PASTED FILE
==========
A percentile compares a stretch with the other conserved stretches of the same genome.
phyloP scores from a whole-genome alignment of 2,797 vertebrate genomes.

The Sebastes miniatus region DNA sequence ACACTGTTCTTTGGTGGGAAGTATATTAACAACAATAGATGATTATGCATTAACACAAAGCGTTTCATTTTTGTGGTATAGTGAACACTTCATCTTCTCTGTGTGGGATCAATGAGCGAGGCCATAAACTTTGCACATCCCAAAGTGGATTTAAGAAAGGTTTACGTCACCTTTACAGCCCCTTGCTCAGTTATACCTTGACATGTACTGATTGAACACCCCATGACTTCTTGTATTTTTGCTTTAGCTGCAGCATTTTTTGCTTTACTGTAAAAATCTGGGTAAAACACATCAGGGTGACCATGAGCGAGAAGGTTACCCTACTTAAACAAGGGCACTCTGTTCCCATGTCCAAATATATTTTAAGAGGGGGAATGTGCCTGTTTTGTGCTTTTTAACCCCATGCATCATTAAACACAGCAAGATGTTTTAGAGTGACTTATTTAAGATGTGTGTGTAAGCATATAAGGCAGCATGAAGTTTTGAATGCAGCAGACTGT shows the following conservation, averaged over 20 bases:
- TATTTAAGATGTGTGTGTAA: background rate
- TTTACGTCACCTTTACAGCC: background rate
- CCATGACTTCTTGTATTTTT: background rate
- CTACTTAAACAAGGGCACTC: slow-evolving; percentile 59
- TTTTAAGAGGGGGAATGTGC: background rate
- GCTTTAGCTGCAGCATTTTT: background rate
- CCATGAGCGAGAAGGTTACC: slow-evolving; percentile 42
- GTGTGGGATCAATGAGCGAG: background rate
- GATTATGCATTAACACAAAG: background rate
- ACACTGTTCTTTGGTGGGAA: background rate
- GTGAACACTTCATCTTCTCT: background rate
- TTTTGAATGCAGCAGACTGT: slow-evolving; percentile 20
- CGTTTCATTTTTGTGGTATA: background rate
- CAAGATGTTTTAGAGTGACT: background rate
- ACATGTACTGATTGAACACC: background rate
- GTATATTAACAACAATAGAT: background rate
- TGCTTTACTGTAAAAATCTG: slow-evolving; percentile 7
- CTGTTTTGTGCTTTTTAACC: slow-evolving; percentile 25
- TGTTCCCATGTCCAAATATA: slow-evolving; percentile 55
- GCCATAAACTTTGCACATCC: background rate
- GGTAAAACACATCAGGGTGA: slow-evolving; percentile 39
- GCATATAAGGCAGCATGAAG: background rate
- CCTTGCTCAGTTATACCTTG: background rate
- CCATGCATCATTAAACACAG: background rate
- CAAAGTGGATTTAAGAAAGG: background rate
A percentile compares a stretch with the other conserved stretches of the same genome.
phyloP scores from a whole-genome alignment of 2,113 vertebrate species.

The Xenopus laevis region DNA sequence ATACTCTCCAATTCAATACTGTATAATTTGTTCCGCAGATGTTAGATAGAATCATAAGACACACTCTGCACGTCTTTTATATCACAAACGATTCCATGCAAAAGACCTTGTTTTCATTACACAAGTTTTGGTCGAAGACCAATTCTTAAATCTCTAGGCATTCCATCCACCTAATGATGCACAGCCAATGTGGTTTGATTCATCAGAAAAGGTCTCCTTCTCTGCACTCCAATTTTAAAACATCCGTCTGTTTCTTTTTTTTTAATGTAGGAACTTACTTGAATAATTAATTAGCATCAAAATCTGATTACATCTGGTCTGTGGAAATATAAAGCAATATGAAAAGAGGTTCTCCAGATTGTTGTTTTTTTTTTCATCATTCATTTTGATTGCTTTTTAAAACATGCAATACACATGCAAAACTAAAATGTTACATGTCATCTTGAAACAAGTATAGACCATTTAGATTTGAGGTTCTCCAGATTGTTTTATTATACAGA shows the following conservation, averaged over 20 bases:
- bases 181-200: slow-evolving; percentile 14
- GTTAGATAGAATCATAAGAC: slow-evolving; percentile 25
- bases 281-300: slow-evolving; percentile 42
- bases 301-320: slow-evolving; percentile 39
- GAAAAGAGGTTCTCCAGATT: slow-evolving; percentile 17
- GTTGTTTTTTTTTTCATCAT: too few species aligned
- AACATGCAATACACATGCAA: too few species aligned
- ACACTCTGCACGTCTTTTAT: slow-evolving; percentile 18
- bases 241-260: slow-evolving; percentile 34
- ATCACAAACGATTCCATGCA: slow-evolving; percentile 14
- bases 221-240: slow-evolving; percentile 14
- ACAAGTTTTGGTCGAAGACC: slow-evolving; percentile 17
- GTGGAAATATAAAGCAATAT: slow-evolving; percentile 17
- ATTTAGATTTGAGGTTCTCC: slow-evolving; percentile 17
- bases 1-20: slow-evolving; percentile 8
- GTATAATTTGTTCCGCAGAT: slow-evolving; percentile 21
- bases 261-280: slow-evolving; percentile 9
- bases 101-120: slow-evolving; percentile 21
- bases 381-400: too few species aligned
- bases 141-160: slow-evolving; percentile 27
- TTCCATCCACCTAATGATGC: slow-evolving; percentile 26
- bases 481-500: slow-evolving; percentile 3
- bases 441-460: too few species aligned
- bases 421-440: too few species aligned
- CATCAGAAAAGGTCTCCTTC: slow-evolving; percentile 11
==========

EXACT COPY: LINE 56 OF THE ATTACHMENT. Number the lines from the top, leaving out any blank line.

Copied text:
- CATCAGAAAAGGTCTCCTTC: slow-evolving; percentile 11